Ashwagandha, Curcumin and Other Amyloid Interfering Supplements

Alzheimer's, cardiovascular, and other chronic diseases; biomarkers, lifestyle, supplements, drugs, and health care.
circular
Senior Contributor
Senior Contributor
Posts: 5145
Joined: Sun Nov 03, 2013 10:43 am

Ashwagandha, Curcumin and Other Amyloid Interfering Supplements

Postby circular » Mon Aug 21, 2017 2:29 pm

I'm unclear on how supplements like ashwagandha and curcumin work in the context of amyloid, and whether on balance it's good or bad to use such supplements to interfere in a process we can't measure in our brains. I read the other day that in some of the studies of pharmaceuticals to block amyloid dementia worsened. If amyloid is protective in the context of infection, and we're susceptible to infection, and some of us even have CIRS, maybe we should just be focused on sleep and circulation to have the healthiest clearance possible but without blocking the formation? Or do these supplements help us avoid toxic plaques without blocking the generation of the protein when it's needed? How in the dark are we on this, or is it just me?
ApoE 3/4 > Thanks in advance for any responses made to my posts.

Sandy57
Senior Contributor
Senior Contributor
Posts: 202
Joined: Wed Dec 17, 2014 2:24 am

Re: Ashwagandha, Curcumin and Other Amyloid Interfering Supplements

Postby Sandy57 » Tue Aug 22, 2017 4:16 am

Thought I was clear as a bell. Dark very dark, it is not clear science for sure. IMHO.

Frank

Harrison
Senior Contributor
Senior Contributor
Posts: 278
Joined: Wed May 06, 2015 10:24 am

Re: Ashwagandha, Curcumin and Other Amyloid Interfering Supplements

Postby Harrison » Tue Aug 22, 2017 8:35 am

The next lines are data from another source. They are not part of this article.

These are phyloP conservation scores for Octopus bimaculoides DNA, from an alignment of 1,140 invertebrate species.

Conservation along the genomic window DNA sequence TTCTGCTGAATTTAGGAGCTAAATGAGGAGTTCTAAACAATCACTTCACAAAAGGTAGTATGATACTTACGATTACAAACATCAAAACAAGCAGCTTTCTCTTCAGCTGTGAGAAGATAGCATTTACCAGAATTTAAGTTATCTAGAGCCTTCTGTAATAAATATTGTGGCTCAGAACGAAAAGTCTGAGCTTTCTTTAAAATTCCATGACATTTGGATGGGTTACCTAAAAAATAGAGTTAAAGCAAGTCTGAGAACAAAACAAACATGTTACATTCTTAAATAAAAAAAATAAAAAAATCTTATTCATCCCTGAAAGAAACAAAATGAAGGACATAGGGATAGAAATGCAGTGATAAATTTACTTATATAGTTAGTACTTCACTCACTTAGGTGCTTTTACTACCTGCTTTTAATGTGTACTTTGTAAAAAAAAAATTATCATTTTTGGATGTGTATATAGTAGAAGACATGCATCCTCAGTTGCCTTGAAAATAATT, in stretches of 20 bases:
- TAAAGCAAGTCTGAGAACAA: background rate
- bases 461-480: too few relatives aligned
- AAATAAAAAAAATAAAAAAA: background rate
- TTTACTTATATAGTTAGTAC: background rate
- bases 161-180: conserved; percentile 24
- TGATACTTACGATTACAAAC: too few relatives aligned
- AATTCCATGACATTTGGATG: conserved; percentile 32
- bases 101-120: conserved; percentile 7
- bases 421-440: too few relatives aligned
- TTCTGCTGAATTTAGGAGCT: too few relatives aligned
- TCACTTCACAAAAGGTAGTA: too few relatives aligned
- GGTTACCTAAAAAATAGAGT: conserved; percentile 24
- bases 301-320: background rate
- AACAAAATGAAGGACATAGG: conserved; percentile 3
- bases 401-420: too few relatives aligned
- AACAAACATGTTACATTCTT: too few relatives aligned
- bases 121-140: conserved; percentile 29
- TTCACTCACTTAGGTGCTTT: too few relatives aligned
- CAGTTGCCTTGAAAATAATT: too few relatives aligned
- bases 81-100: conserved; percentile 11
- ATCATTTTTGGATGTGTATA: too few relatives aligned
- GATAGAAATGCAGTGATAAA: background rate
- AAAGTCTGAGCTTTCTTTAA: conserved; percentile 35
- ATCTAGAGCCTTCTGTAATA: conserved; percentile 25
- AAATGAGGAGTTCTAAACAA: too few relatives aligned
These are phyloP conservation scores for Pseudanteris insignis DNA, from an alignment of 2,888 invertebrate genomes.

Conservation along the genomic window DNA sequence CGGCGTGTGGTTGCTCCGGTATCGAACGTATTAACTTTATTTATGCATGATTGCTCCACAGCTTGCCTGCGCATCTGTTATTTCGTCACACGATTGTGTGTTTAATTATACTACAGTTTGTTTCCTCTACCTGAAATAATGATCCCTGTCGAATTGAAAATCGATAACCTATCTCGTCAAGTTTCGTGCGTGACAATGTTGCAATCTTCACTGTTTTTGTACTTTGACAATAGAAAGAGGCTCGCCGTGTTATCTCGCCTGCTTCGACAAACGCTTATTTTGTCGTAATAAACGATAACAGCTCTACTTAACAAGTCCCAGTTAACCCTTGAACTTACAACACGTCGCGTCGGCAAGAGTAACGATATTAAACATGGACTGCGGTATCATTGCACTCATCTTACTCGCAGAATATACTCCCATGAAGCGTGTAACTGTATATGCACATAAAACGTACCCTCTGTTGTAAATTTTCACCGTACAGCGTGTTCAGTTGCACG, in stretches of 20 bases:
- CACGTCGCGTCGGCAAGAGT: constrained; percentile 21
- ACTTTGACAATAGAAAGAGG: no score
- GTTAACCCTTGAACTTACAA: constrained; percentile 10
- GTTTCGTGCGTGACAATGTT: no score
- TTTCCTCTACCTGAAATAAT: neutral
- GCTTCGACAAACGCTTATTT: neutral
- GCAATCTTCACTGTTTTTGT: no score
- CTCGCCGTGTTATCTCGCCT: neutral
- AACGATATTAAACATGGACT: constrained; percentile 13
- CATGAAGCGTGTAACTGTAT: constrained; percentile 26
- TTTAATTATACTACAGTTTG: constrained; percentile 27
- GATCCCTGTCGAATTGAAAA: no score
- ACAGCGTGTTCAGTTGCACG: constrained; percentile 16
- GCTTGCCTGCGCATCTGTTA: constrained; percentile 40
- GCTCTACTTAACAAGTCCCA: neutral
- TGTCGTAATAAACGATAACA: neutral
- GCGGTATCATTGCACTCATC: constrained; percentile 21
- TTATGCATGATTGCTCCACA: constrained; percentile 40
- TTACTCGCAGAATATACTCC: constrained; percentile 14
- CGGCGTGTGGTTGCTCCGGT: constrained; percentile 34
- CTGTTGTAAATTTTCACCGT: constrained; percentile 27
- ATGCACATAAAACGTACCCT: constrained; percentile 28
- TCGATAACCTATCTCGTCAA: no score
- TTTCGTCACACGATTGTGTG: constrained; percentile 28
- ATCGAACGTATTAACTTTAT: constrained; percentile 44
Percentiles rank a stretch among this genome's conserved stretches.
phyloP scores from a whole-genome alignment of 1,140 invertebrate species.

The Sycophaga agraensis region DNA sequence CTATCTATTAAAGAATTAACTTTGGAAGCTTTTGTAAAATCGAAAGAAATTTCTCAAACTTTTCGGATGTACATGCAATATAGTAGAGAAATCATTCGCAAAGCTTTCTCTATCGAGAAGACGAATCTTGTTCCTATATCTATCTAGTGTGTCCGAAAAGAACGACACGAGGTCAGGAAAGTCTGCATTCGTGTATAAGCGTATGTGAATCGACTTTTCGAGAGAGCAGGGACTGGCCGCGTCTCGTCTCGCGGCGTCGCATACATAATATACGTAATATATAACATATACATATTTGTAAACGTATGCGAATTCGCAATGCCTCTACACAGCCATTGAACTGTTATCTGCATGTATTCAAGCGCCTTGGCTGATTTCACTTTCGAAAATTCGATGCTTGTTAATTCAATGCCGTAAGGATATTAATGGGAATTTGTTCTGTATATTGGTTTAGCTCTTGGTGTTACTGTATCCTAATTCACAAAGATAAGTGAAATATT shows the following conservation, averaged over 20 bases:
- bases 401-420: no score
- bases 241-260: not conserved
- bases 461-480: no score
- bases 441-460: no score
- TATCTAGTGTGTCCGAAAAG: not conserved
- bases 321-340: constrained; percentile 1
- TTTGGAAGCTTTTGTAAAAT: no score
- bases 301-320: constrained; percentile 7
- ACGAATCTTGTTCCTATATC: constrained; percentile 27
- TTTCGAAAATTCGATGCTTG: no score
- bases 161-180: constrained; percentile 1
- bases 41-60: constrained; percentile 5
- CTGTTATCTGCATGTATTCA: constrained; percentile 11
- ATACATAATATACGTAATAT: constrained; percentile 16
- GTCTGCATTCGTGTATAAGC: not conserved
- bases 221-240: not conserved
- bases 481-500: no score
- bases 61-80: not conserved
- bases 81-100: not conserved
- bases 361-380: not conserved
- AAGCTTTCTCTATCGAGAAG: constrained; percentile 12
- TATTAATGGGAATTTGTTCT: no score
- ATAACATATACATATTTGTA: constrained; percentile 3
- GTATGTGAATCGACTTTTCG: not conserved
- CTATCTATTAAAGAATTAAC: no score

Hi Circular,

I think Frank has succinctly stated the bottom line, which is we don't know. I'll address your question on pharmaceutical research and offer a bit of speculation.

Nearly all of the amyloid trials to date have failed, with the exception of aducanumab. I am only aware of one trial that actually worsened patients in a severe enough manner to stop the trial, and that was the gamma secretase inhibitor semagacestat. This class of drugs was always a risky proposition because of potential off target effects on the notch receptor.

As to why the amyloid targeting trials have failed, there is quite a bit of after the fact reasoning: the patients were too far along, the patients didn't actually have amyloid (i.e., not Alzheimer's dementia), the drug target was wrong, etc. Amyloid may range from being a causative agent in combination with tau tangles to being purely a result of whatever is the real culprit causing Alzheimer's.

We do know that things like lack of sleep increase amyloid levels, and in general I would not take the approach of wanting to increase amyloid. While amyloid levels do not strictly correlate with cognitive ability, E4s with lower amyloid have better memory than E3s or E4s with higher levels of amyloid. Decreasing amyloid with aducanumab improved cognition, and while solanuzamab did not work, this trended in a positive direction. Based on this, I would go with trying to prevent amyloid accumulation as part of an overall strategy to reduce inflammation and insulin-resistance.

Ashwaganda and curcumin have some data in cell culture and/or in mice showing beneficial effects in reducing amyloid, but I don't expect we'll ever see a randomized, double-blinded, placebo-controlled human trial with amyloid imaging to conclusively demonstrate this. In the end, if one decides to take these, the best they can do is try to use reputable companies that actually sell what they say they are selling, and hope for the best.

Sandy57
Senior Contributor
Senior Contributor
Posts: 202
Joined: Wed Dec 17, 2014 2:24 am

Re: Ashwagandha, Curcumin and Other Amyloid Interfering Supplements

Postby Sandy57 » Thu Aug 24, 2017 4:08 am

Great advice Harrison. I agree completely. Testing is hard, expensive and complicated. Best we can do is find great supplements and take in moderation.

Frank

User avatar
Julie G
Mod
Mod
Posts: 8593
Joined: Sat Oct 26, 2013 6:36 pm

Re: Ashwagandha, Curcumin and Other Amyloid Interfering Supplements

Postby Julie G » Wed Jan 24, 2018 8:53 am

Ashwaganda and curcumin have some data in cell culture and/or in mice showing beneficial effects in reducing amyloid, but I don't expect we'll ever see a randomized, double-blinded, placebo-controlled human trial with amyloid imaging to conclusively demonstrate this. In the end, if one decides to take these, the best they can do is try to use reputable companies that actually sell what they say they are selling, and hope for the best.